While the school has admitted men to its graduate programs since 1993, the school has accepted male undergraduates only since last fall. The change wasn't immediately welcomed by all alumnae, because some preferred to preserve the university's all-female tradition, Potter said.

Finegold, who will officially become university president July 1, said he asked members of the search committee during the interview process whether they were sure they wanted a male president during this time of transition.

“They assured me that the campus community was really just looking for the best candidate,” he said.

Evelyn Freeman, president of the alumni association, said she is impressed by Finegold's dedication to liberal arts education and gender equality.

“He has a very strong grasp of how higher education is changing and what we need to do to build upon that strong heritage and move Chatham forward,” she said.

Finegold is the chief academic officer for American Honors, an organization that works to build and expand honors programs at community colleges. He has more than 30 years of experience in higher education and previously served as dean of the Rutgers School of Management and Labor Relations and senior vice president for Lifelong Learning and Strategic Growth at Rutgers University. He graduated from Harvard University in 1985 and was a Rhodes Scholar at Oxford University, where he earned a Ph.D. in politics in 1992.

His academic background combined with his experience as a university leader, a fundraiser and a researcher made him stand out among hundreds of applicants, Potter said. The school's trustees wanted someone who will help continue to grow Chatham's enrollment, expand its online presence and build on its reputation as a leader in sustainability.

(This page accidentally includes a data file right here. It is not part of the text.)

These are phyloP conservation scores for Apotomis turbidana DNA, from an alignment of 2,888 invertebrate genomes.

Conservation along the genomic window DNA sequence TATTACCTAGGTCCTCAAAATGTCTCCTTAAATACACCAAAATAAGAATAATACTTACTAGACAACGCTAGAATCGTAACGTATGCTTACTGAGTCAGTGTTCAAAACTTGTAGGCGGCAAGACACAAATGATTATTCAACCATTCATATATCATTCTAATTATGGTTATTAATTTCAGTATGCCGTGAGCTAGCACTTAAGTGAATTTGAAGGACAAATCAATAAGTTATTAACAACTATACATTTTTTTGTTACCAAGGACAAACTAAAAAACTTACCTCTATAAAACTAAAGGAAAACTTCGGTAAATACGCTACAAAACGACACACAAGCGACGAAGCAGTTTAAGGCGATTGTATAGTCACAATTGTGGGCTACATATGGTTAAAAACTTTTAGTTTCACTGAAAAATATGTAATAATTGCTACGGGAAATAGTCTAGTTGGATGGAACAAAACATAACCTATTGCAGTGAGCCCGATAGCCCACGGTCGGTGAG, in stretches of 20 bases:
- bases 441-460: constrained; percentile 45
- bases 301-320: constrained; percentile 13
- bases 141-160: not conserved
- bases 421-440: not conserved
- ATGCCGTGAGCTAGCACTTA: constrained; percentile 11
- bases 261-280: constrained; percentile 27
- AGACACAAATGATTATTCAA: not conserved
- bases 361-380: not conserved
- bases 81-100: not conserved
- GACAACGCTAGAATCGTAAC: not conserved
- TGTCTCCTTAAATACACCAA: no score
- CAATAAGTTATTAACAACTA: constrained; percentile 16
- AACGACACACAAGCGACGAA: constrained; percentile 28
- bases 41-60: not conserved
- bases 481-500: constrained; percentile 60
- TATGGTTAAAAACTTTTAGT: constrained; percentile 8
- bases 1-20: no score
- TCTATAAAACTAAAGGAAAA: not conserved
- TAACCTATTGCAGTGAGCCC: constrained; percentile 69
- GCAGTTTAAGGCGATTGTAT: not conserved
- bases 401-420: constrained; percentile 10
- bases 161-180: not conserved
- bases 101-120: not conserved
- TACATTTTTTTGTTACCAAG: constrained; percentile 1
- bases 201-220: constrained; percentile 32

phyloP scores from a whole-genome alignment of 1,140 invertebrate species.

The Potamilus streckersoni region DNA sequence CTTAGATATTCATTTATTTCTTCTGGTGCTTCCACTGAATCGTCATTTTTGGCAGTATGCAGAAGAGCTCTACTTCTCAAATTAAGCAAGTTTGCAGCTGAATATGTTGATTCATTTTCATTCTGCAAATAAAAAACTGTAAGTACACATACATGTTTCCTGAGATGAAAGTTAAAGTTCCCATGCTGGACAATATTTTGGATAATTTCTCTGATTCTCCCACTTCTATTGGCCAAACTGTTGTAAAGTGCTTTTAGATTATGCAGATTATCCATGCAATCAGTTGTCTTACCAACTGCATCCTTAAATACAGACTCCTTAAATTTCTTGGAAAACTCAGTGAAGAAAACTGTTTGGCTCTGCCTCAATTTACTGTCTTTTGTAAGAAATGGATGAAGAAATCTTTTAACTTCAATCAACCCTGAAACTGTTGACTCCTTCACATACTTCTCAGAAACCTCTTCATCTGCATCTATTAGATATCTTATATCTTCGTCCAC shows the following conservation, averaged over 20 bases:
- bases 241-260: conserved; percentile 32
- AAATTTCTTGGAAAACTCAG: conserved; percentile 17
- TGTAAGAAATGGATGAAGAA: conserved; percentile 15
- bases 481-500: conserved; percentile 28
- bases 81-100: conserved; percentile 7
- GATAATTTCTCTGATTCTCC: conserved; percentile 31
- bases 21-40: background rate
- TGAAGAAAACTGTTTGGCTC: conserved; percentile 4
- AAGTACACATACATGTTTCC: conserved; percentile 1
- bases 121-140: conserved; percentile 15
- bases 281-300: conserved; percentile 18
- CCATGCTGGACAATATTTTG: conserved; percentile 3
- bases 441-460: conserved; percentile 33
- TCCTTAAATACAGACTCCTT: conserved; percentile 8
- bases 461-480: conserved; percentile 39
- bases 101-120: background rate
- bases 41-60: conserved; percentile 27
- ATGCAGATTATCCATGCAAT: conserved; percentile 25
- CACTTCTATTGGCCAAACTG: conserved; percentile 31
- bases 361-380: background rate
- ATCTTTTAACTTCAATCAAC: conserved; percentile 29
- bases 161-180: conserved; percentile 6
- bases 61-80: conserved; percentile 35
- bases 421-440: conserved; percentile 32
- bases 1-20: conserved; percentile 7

“I think he's going to be great,” Potter said.

Chatham offers several degree and certificate programs. About three-quarters of Chatham's nearly 2,200 students are in graduate school. The freshman class had 211 students in the fall of 2015, compared with 104 in fall of 2014. Full-time undergraduates pay more than $16,000 in tuition per term, according to Chatham's website.

Hired in 1992 as the school's 18th president, Barazzone is among the longest-serving private college presidents in the country.

Her tenure hasn't been without controversy. The final years of her leadership have been marked by a high turnover of senior staff members and a steep decline in enrollment, which ultimately led to the decision to begin admitting male undergraduates.

A 2012 survey from the Chronicle of Higher Education of compensation rates for private college presidents said Barazzone ranked 267th among 537 college presidents with a total compensation of $362,606. Chatham officials said she received a $1.2 million, multi-year deferred, retirement compensation package that was paid in 2011.

Barazzone got a standing ovation when she was introduced before Finegold during Thursday's announcement.

“She leaves very large shoes to fill,” Potter said.

Elizabeth Behrman is a staff writer for the Tribune-Review. She can be reached at Lbehrman@tribweb.com or 412-320-7886.